The functions of advice, interpretation, decision or evaluation cannot be considered to fall within the mediator’s remit, though they are part of the social worker’s role. For this reason, community mediation must be considered as a profession distinct from social work, with its different academic training and separate ethical principles and codes. Social work and mediation are undoubtedly two professions with much in common in the community context. As such, university courses ought to recognise and cover this relationship, identifying differences and encouraging students to value mediation as a potential professional career path.
Both mediators and social workers might lay claim to being the appropriate professionals to engage in community mediation, which extends well beyond the traditional conflict resolution aim of mediation.
Due to their background, professional experience and specific training, social workers have the ideal profile to practice mediation in the community context. However, we must distinguish when they are acting as mediators from when they are acting as social workers. Professionals should not confuse their role as social workers with their role as mediators, since mediators must possess specific skills, pursue their own goals, apply particular methods and comply with a bespoke code of conduct.
The current legal framework for mediation offers social workers a new professional space in which social mediation may be recognized as a field within social work and places social workers in the ideal professional position to respond to contemporary social conflicts.
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Marta Blanco Carrasco
Faculty of Social Work. Complutense University of Madrid
Campus de Somosaguas s/n. 28223, Pozuelo de Alarcón, Madrid. Spain
 Commission Recommendation 98/257 of 30 March 1998 on the principles applicable to the bodies responsible for out-of-court settlement of consumer disputes (Official Journal L 115, 17.4.1998, 31 ff.), pp 0031-0034, and Commission Recommendation 2001/310 of 4 April 2001 on the principles for out-of-court bodies involved in the consensual resolution of consumer disputes (Official Journal L 109, 19.4.2001, 56 ff.)
 Note particularly the following regulation of ADRs in the consumer field.
- Directive 2008/52/CE of the European Parliament and of the Council of 21 May 2008 on certain aspects of mediation in civil and commercial matters, Official Journal of the European Union L 136/3, 24.5.2008
- Communication from the Commission of 30 March 1998 on the out-of-court settlement of consumer disputes [COM (1998) 198 final]
- Communication from the Commission of 19 April 2002, Green Paper on alternative dispute resolution in civil and commercial law [COM (2002) 196 final]
 Guide to Enactment and Use of the UNCITRAL Model Law, Introduction, paragraph 7
 Recommendation R(98) 1 of the Committee of Ministers to Member States on family mediation of 21 January 1998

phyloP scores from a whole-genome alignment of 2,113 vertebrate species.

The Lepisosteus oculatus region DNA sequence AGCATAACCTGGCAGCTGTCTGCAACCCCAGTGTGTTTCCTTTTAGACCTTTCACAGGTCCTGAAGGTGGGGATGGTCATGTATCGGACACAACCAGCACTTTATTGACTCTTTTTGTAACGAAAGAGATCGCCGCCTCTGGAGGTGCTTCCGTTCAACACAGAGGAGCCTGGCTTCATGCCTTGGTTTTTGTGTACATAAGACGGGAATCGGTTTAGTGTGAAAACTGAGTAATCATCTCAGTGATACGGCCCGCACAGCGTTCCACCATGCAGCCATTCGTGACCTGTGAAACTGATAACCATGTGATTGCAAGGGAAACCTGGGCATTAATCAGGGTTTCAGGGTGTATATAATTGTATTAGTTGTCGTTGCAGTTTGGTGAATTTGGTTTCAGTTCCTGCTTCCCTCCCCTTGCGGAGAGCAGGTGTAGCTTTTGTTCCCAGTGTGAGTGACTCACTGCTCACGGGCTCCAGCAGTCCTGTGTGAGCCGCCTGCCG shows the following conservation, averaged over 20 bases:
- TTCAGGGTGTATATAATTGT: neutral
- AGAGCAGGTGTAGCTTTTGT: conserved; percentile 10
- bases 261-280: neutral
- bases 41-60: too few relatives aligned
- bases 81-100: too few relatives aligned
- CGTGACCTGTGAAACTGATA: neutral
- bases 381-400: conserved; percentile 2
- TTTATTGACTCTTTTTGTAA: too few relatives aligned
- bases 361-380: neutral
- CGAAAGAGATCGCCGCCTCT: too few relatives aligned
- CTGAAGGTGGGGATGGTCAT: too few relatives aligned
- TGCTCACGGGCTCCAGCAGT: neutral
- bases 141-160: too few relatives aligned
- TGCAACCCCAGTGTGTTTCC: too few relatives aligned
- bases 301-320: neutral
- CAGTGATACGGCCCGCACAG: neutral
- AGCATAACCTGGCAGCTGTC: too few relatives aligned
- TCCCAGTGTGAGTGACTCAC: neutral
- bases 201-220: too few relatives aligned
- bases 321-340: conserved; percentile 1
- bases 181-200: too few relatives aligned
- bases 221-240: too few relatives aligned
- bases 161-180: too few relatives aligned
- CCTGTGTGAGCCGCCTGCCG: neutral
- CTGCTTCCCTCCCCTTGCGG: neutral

Commission Recommendation 98/257, op. cit., and Commission Recommendation 2001/310, op. cit.
 Recommendation (99) 19 of the European Council, on mediation in criminal matters
 Recommendation R(2002) 10 of the Committee of Ministers to Member States on mediation in civil matters of 18 September 2002, https://wcd.coe.int/ViewDoc.jsp?id=306401&Site=CM, last visited 29 May 2014
 Official Journal of the European Union, 25.4.2008 L136/3.
1.Member States shall bring into force the laws, regulations, and administrative provisions necessary to comply with this Directive before 21 May 2011, with the exception of Article 10, for which the date of compliance shall be 21 November 2010 at the latest. They shall forthwith inform the Commission thereof.
When they are adopted by Member States, these measures shall contain a reference to this Directive or shall be accompanied by such reference on the occasion of their official publication. The methods of making such reference shall be laid down by Member States. 2.Member States shall communicate to the Commission the text of the main provisions of national law which they adopt in the field covered by this Directive.”
 Similarly, Recommendation R(98) 1 of the Committee of Ministers to Member States on family mediation defines it as “a process in which a third party, the mediator, impartial and neutral, assists the parties themselves to negotiate over the issues in dispute and reach their own joint agreements”. The White Book on Out-of-court Conflict Resolution Mechanisms in Spain (El Libro Blanco sobre Mecanismos Extrajudiciales de Solución de Conflictos en España) (PAZ LLOVERAS. E. and Asociación Española para el Derecho y la Economía Digital (coord. Científico), at page 16, states that “the procedure is voluntary, informal and confidential, for which reason a neutral third party (one or more persons), with professional training suited to the needs of the conflict, assists the parties so that they may reach an agreement by themselves. The parties need this expert to be a guide, who listens to their interests and helps them to reach a mutually beneficial agreement.”
 Pg. 5 Global Agenda 2012.